Education and Economic Decline in Britain, 1870 to the 1990sby Michael Sanderson
Pub. Date: 04/22/1999
Publisher: Cambridge University Press
For many years, British scientific and technical education has been regarded as inadequate and poor in comparison to competing countries. The deficiencies of the British education system and its failure to support and promote vocational education and training to create "human capital" in the labor force have been seen as a large factor in Britain's economic decline since the 1870s. Michael Sanderson examines education's supposed part--or not--in this decline and focuses on those issues where education has been seen to fail the needs of the economy.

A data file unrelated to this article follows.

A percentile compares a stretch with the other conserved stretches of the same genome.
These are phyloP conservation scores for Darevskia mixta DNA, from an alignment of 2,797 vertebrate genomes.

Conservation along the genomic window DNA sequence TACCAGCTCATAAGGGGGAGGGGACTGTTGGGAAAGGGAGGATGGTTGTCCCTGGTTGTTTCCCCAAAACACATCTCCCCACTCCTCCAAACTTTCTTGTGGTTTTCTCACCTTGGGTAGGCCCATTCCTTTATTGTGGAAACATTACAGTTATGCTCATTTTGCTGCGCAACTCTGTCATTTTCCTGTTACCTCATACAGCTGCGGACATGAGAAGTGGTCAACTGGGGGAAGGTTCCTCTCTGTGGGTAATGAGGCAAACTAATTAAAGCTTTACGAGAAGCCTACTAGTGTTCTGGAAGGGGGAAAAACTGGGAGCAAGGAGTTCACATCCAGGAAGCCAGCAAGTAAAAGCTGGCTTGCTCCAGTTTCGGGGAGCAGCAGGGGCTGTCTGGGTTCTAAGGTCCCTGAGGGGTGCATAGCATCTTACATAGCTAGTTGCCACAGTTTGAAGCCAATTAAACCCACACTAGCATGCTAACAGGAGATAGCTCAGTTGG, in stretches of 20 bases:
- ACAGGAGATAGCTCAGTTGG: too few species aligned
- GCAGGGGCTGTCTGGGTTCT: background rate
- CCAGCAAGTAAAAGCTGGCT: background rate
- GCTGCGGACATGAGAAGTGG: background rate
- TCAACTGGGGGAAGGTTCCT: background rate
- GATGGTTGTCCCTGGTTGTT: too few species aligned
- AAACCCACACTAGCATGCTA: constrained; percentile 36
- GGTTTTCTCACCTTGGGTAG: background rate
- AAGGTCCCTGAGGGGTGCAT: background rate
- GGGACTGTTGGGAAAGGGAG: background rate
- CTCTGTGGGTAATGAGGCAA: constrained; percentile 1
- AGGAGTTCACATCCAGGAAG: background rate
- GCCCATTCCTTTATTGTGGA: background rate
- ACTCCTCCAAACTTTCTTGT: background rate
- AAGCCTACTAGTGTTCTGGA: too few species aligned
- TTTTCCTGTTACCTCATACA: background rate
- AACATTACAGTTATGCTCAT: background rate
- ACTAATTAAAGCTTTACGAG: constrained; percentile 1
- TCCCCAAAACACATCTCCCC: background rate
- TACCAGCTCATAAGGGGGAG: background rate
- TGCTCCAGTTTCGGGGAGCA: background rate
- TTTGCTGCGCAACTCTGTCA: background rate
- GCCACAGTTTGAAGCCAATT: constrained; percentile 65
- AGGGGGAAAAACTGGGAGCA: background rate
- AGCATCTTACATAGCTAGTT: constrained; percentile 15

Table of ContentsIntroduction; 1. Literacy and schooling; 2. Was technical education to blame?; 3. The counterarguments; 4. The education of the elite, 1870–1914; 5. 1914–44: missed opportunities; 6. Postwar decline: the betrayed teenager?; 7. Higher education and the public schools: privilege and relevance?; Conclusion.
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